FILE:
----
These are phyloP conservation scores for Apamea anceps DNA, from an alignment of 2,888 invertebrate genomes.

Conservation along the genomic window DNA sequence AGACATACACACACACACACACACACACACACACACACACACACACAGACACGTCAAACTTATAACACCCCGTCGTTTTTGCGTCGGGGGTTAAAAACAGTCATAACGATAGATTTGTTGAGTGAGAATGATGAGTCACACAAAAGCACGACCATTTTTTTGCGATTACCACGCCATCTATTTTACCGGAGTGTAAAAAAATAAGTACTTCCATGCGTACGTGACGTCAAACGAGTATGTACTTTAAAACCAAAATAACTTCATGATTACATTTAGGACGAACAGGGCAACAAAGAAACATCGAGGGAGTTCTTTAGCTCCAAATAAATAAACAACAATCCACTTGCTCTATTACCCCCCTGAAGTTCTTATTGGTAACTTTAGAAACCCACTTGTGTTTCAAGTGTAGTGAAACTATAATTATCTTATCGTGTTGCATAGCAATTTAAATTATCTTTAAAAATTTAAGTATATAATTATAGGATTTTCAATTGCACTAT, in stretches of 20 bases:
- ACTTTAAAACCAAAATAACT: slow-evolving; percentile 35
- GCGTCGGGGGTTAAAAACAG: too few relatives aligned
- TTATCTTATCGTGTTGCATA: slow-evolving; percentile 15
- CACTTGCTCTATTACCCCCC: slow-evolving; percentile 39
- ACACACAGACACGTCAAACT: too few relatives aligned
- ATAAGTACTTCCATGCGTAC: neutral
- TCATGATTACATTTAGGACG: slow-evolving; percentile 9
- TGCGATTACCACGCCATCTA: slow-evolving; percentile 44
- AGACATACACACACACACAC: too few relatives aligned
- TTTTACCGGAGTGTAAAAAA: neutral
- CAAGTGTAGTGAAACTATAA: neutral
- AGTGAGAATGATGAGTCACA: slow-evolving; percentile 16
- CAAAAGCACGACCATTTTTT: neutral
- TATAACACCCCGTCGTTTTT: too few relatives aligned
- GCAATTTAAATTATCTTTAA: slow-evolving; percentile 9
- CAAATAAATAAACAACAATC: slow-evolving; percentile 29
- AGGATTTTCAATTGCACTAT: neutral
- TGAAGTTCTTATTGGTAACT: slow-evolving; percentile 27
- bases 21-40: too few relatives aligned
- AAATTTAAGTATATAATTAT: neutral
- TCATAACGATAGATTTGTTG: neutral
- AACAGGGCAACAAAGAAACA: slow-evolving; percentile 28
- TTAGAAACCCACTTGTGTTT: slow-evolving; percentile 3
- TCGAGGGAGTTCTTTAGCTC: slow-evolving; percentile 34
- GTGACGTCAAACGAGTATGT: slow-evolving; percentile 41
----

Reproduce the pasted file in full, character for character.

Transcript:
These are phyloP conservation scores for Apamea anceps DNA, from an alignment of 2,888 invertebrate genomes.

Conservation along the genomic window DNA sequence AGACATACACACACACACACACACACACACACACACACACACACACAGACACGTCAAACTTATAACACCCCGTCGTTTTTGCGTCGGGGGTTAAAAACAGTCATAACGATAGATTTGTTGAGTGAGAATGATGAGTCACACAAAAGCACGACCATTTTTTTGCGATTACCACGCCATCTATTTTACCGGAGTGTAAAAAAATAAGTACTTCCATGCGTACGTGACGTCAAACGAGTATGTACTTTAAAACCAAAATAACTTCATGATTACATTTAGGACGAACAGGGCAACAAAGAAACATCGAGGGAGTTCTTTAGCTCCAAATAAATAAACAACAATCCACTTGCTCTATTACCCCCCTGAAGTTCTTATTGGTAACTTTAGAAACCCACTTGTGTTTCAAGTGTAGTGAAACTATAATTATCTTATCGTGTTGCATAGCAATTTAAATTATCTTTAAAAATTTAAGTATATAATTATAGGATTTTCAATTGCACTAT, in stretches of 20 bases:
- ACTTTAAAACCAAAATAACT: slow-evolving; percentile 35
- GCGTCGGGGGTTAAAAACAG: too few relatives aligned
- TTATCTTATCGTGTTGCATA: slow-evolving; percentile 15
- CACTTGCTCTATTACCCCCC: slow-evolving; percentile 39
- ACACACAGACACGTCAAACT: too few relatives aligned
- ATAAGTACTTCCATGCGTAC: neutral
- TCATGATTACATTTAGGACG: slow-evolving; percentile 9
- TGCGATTACCACGCCATCTA: slow-evolving; percentile 44
- AGACATACACACACACACAC: too few relatives aligned
- TTTTACCGGAGTGTAAAAAA: neutral
- CAAGTGTAGTGAAACTATAA: neutral
- AGTGAGAATGATGAGTCACA: slow-evolving; percentile 16
- CAAAAGCACGACCATTTTTT: neutral
- TATAACACCCCGTCGTTTTT: too few relatives aligned
- GCAATTTAAATTATCTTTAA: slow-evolving; percentile 9
- CAAATAAATAAACAACAATC: slow-evolving; percentile 29
- AGGATTTTCAATTGCACTAT: neutral
- TGAAGTTCTTATTGGTAACT: slow-evolving; percentile 27
- bases 21-40: too few relatives aligned
- AAATTTAAGTATATAATTAT: neutral
- TCATAACGATAGATTTGTTG: neutral
- AACAGGGCAACAAAGAAACA: slow-evolving; percentile 28
- TTAGAAACCCACTTGTGTTT: slow-evolving; percentile 3
- TCGAGGGAGTTCTTTAGCTC: slow-evolving; percentile 34
- GTGACGTCAAACGAGTATGT: slow-evolving; percentile 41